The structure for each dome is a 2V frequency but how our’s differs from a traditional dome is that ours has essentially 3 dome sizes all connected to each other using risers/ walls. I think traditional domes are pretty boring and outdated so it was very refreshing to run across the "Peoples Meeting Dome" by Kristoffer Tejlgaard & Benny Jepsen which was an inspiration for this dome. I was able to model up a 2V shape on Solidworks that allowed me to figure out all the miter cuts but I found that this calculator can give you the same results. https://acidome.com/lab/calc/#1/2_GoodKarma_2V_R2.5_beams_88.9x38.1. This calculator might be a bit confusing at first but there are a ton of youtube videos explaining how to use it. You can also download a 3D file from the site and modify it on most CAD software.
To make the panels you essentially need to rip both sides of a 2x4’s at an angle on a table saw so that both the OSB sheathing and drywall sit flush on the panels. From there you need to compound miter cut both ends on each strut and hope you’re doing it right. This was probably the most crucial, stressful, and difficult part of the build. A 2V dome has 2 types of triangles: an isosceles and an equilateral triangle. Since we have 3 different sizes we had to make 6X jibs for all the panels. A 2V dome also has 40 panels in total. After a couple of weeks at the shop, the panels were ready to go but we had to get the subfloor done before we could transport them over to the build site.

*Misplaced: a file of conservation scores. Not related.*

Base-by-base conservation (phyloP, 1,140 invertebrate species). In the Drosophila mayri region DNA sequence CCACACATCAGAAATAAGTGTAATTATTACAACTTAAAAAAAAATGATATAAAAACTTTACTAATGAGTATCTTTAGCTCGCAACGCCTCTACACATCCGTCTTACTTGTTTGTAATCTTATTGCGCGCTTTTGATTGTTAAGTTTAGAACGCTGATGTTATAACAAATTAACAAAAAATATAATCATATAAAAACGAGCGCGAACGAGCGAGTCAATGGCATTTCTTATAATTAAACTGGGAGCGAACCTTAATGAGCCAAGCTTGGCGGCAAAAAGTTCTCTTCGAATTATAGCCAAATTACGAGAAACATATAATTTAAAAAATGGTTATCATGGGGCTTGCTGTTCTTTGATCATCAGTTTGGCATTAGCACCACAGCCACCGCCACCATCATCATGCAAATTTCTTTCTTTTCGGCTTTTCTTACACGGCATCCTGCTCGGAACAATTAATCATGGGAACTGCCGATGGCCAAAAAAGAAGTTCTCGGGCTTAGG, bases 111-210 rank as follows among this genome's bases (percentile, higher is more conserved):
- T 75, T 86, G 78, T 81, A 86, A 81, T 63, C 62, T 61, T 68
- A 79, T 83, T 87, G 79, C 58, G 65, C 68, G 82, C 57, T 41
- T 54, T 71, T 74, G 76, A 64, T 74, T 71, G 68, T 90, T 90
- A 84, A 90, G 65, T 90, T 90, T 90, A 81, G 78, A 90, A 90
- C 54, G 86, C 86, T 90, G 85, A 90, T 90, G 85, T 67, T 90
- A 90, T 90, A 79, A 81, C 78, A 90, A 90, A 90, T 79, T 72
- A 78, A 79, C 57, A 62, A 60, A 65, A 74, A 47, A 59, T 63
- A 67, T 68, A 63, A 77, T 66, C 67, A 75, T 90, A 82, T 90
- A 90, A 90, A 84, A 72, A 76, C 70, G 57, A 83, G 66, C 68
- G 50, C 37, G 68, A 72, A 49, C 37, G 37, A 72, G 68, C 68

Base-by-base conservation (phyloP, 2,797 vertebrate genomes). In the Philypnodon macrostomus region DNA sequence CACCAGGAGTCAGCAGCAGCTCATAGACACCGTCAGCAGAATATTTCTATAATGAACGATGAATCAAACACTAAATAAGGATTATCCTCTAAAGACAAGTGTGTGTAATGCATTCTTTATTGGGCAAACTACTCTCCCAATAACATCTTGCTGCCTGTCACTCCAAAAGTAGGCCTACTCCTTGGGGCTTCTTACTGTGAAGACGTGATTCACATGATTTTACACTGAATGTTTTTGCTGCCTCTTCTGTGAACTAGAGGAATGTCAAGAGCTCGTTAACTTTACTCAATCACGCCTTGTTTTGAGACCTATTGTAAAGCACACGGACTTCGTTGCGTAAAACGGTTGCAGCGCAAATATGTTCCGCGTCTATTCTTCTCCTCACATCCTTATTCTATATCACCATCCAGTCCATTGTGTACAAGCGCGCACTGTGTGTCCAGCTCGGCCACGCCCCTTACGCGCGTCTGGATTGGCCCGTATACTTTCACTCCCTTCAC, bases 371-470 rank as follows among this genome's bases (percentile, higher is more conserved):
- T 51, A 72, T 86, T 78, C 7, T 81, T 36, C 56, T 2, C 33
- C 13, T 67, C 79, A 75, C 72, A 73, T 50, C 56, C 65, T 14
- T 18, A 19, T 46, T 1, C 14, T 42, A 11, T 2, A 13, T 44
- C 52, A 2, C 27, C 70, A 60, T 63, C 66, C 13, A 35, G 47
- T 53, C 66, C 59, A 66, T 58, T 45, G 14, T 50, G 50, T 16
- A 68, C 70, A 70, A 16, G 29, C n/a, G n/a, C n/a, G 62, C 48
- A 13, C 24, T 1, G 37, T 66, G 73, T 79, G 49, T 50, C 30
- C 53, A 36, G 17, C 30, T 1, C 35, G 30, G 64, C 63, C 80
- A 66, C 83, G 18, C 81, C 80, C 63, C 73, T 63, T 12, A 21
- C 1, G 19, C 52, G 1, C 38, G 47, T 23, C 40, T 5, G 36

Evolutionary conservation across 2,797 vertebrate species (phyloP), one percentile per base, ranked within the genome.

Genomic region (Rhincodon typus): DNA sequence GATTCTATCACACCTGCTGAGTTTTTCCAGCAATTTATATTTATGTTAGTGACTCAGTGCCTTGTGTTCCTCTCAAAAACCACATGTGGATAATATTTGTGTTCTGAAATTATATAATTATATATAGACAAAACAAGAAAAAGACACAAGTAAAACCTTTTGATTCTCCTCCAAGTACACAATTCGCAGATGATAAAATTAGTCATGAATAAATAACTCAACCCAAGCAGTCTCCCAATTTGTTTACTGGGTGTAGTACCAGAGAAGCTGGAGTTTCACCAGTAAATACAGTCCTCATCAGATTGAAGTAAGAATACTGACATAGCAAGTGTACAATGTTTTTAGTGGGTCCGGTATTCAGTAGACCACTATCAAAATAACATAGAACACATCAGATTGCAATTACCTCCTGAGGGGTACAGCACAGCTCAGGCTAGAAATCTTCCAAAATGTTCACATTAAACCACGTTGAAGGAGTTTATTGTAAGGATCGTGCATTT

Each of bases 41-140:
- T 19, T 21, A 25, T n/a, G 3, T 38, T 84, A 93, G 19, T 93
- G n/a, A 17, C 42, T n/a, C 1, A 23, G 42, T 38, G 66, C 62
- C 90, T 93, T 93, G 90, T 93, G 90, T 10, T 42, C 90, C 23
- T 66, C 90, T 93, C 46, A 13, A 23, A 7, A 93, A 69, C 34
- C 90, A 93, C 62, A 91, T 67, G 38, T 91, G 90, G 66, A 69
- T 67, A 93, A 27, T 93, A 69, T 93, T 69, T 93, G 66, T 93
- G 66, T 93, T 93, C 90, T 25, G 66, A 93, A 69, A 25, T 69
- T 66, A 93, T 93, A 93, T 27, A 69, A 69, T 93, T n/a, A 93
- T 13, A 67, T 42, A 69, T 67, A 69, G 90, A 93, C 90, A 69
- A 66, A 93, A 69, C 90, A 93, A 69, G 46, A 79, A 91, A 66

This entire project is coming out of my pocket so I needed to be able to do as much of this project myself so laying a concrete foundation would take too long, be too expensive, and could open the opportunity to become a complete failure. After getting a bunch of quotes for a helical piles installation ranging from 18K-50K I finally asked my inspector if we could use a product that most hardware stores carry and do it ourselves. We decided to with Pylex helical piles and install them at 1-2 locations on each beam. The center of the dome is a 12” dia. concrete pier that is below the frost line and will be static. All the ends of each “pie” beam will sit on the concrete pier. The helical piles will allow us to adjust the height if they end up sinking since they have a threaded saddle at the end of each pile. Each pile supports 5,000 lbs and we used about 16 of them while our calculation of the entire dome is only about 25,000 lbs at the very most. The best part about installing these piles is that I was able to use a cordless impact drill for all the piles and it took only about 1-2 mins to put them in the ground.
The base of the dome is a decagon which is 10 sides. We put together 10X triangular “pie” shaped pieces using 2x10s on-site and bottled them together to create the beams of the foundation. The second layer is the joist layer which will be spray-insulated from the bottom and from there the ¾” subfloor went in. Next is all the 3ft risers which will be countertop height and that’s where all the dome panels will sit. This gives us way more usable space near the walls.